A child's shoe is pictured Jan. 8, 2020, at the scene of a Ukrainian airliner that crashed shortly after take-off near Imam Khomeini airport in the Iranian capital Tehran. Photo: Borna Ghassemi/ISNA/AFP via Getty Images

AMPLIFICATIONS: Poking the hornet’s nest

I have a lot of things I should be doing today, not the least of which is finishing up a half-written features story about local audiobook entrepreneur Alison Larkin. I just can’t seem to move past the fear sitting in the pit of my stomach like a 10-pound weight. Naturally, I have felt fear at various times in my life; we all have. Every one of us has had near a miss in a car or seen a child careening toward a fall, but this kind of fear is different. It makes my body tense and my fingers curl as it settles into my bones. I hold my breath and feel tension clamp around my shoulders; I am having trouble sleeping.

The only other time I felt fear like this was Sept. 11, 2001. The phone call from my mother, the news that the country was being attacked, hearing that my brother was on an American Airlines flight that left Logan Airport at approximately the same time as the planes carrying the hijackers — that awful, awful hour of standing in front of the TV clutching the phone in one hand and tissues in the other, unable to get out of my flannel nightgown, unable to move, barely able to breathe until my brother was located in Atlanta an hour later. Then came the aftermath of depression and a low level terror that lingered for over a week.

I felt that same leaden anxiety this past week when the news flashed across my phone that American military bases were being bombed. I could barely breathe as I sat with my mother and my cousin watching the news, though the fear started days earlier, when I learned that our government had killed Qasem Soleimani.

Soleimani was a ruthless man with a charming smile. He was the commander of Iran’s Quds Force and responsible for countless deaths of Americans. Not many people in this country will mourn his passing. That said, President Trump opened a Pandora’s box of worry when he ordered the strike that killed Soleimani and we may very well reap those miseries for months, if not years, to come.

Trump said an attack on our embassy in Baghdad was imminent, that he saved lives by taking out the Iranian leader. Perhaps, but I find it unlikely that this is anything but a case of wag the dog. I believe the president needed a distraction from his impeachment hearings and our military was incredibly inept to even put the Soleimani option on the table. According to reports from members of Congress, the briefing regarding what appears to be an illegal act of war on a foreign government was full of holes. The American people have not been given a realistic or believable account of why this attack happened, but we are going to have plenty of time to digest the aftermath. And so will all the friends and relatives of the 176 people aboard that Ukrainian airliner shot down in Tehran by Iranian forces immediately after takeoff, killing everyone aboard.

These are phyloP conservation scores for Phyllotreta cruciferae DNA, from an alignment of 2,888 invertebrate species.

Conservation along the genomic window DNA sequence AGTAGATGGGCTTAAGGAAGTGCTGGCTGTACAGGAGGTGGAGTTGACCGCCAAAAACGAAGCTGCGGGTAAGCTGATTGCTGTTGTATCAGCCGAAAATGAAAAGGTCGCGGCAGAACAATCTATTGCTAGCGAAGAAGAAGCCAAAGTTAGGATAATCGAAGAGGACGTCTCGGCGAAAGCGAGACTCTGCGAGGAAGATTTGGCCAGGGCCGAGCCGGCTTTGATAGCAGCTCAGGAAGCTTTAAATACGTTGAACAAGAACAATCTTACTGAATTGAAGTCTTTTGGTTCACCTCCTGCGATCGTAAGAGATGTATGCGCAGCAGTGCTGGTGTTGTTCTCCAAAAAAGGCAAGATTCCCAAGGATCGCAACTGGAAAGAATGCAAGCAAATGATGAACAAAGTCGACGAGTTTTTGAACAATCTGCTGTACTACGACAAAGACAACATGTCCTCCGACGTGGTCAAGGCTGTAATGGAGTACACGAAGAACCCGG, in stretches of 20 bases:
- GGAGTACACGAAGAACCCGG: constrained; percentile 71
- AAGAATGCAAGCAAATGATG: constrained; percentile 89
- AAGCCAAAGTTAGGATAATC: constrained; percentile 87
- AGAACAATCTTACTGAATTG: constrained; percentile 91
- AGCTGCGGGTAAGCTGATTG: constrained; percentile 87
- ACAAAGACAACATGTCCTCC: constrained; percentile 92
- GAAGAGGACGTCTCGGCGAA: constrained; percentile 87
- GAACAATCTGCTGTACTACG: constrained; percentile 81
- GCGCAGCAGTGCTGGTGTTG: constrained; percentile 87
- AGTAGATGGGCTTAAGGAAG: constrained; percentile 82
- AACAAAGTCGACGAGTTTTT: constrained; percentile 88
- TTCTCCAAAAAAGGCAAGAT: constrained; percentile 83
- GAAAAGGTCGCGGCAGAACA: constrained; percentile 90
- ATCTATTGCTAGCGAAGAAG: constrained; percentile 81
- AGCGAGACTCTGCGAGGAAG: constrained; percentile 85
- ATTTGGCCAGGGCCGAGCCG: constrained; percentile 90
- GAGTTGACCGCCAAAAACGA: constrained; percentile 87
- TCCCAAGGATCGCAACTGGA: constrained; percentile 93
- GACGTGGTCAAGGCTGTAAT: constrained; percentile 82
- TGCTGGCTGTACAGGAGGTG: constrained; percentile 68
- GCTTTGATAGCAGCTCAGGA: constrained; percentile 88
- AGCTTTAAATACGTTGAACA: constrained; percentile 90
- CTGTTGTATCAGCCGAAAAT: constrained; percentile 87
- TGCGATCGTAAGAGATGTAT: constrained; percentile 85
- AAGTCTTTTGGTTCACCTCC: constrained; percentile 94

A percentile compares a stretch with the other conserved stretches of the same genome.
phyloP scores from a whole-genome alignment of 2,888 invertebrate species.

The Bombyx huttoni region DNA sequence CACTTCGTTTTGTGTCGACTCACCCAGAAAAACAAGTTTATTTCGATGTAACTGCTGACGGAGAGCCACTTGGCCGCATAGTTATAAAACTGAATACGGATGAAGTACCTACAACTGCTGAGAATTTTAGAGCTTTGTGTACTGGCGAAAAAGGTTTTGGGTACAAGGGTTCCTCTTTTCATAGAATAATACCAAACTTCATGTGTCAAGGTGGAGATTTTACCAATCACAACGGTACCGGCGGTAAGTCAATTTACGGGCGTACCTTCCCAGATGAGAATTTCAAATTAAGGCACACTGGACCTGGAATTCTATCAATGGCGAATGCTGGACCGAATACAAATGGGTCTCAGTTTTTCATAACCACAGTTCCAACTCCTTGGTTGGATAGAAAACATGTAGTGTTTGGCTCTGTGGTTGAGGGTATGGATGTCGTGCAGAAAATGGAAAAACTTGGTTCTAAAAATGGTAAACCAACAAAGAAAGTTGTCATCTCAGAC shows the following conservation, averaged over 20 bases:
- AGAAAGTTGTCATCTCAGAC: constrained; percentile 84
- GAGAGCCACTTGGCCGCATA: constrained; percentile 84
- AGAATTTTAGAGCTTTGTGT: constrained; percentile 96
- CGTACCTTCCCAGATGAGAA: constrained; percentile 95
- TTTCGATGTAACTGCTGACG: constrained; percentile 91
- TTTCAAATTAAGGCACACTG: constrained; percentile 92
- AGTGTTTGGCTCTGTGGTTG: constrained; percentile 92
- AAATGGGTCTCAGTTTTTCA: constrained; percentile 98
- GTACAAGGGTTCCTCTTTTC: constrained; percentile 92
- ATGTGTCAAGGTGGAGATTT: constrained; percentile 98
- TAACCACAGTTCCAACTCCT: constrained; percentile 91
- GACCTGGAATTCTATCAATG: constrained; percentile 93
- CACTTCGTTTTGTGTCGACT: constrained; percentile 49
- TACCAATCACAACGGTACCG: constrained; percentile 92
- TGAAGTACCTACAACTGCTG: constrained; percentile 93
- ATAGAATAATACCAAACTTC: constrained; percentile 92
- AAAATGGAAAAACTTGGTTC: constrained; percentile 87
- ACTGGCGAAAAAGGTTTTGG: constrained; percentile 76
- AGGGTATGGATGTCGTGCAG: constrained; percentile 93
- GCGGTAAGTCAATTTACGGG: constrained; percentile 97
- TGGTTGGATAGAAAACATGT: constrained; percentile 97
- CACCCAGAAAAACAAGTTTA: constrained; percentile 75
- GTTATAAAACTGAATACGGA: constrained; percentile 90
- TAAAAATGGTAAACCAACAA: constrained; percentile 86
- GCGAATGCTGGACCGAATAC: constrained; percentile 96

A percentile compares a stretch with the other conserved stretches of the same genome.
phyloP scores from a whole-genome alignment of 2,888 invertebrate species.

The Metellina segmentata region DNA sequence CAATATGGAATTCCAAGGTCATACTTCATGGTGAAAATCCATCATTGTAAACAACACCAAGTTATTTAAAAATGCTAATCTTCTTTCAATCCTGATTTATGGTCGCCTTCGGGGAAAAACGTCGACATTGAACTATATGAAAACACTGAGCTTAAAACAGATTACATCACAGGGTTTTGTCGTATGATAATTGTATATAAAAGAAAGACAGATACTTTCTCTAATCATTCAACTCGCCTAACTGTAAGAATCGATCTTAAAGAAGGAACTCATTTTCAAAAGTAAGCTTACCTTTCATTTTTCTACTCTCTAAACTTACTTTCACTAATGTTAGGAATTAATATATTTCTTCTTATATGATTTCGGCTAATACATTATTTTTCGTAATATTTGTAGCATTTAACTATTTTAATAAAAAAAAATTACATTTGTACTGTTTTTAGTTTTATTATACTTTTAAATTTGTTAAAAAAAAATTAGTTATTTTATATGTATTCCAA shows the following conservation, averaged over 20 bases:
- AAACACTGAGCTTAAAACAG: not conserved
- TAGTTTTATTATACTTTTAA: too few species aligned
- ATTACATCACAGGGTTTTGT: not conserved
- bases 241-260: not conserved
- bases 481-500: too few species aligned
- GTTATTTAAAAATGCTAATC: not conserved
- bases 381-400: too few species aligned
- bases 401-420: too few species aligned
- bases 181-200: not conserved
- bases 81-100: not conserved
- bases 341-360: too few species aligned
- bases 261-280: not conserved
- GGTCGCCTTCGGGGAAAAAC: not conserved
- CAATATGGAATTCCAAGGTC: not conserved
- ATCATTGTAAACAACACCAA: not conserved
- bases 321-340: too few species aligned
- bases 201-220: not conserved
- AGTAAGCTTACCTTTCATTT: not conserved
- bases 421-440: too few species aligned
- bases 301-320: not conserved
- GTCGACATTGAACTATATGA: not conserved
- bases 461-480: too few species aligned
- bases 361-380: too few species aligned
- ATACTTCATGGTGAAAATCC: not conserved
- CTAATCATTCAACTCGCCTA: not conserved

I actually don’t blame the Iranians. I think it was a mistake made under the duress of battle. None of the Iranian missiles aimed at our troops in Iraq killed a soul. Those were intercontinental ballistic missiles. They are highly accurate and can carry explosives, biological agents or nuclear weapons. I think the Iranians sent a message that they can fight back, but did not want to start a war. And I am glad that cooler heads prevailed in this country and punished the Iranians for their attack with sanctions and not bombs.

However, I firmly believe life just became much more dangerous for all Americans, especially those living in larger, urban areas. Islamism is on the rise. Jihadists and other radicalized Muslims believe they are on a mission from God. There is no arguing with a religious zealot, especially one willing to drive a bomb-laden car into a building or detonate explosives strapped to their own body. I very much fear we are going to see more of that.

I hope I’m wrong, but think about the fact that the citizens of Iran were so enveloped in anger and grief that they stampeded at Soleimani’s funeral and killed 56 innocent onlookers. I think that anger and grief may morph into future acts of terrorism. Also, if you are keeping score, that is 232 civilians, all dead, because Trump killed the second in command of a foreign country without congressional approval.

What happens next? Are we going to see more and more violence across Europe because of Trump’s tactical blunder, an action other American presidents chose not to take because they planned ahead and thought about what such an assassination could mean? Will we see radicalized people in this country pick up more semi-automatic weapons or get on planes with evil intentions? Do I let my daughter go to school in New York City, her dream, or do I let my fear of terrorist attacks send her to a less populated locale? After all, no one thinks it will ever be them on the other side of a bomb, bullet or missile, but the families burying what is left of their loved ones from that Ukrainian 737 will never feel safe again. Now ask yourself if Trump cares.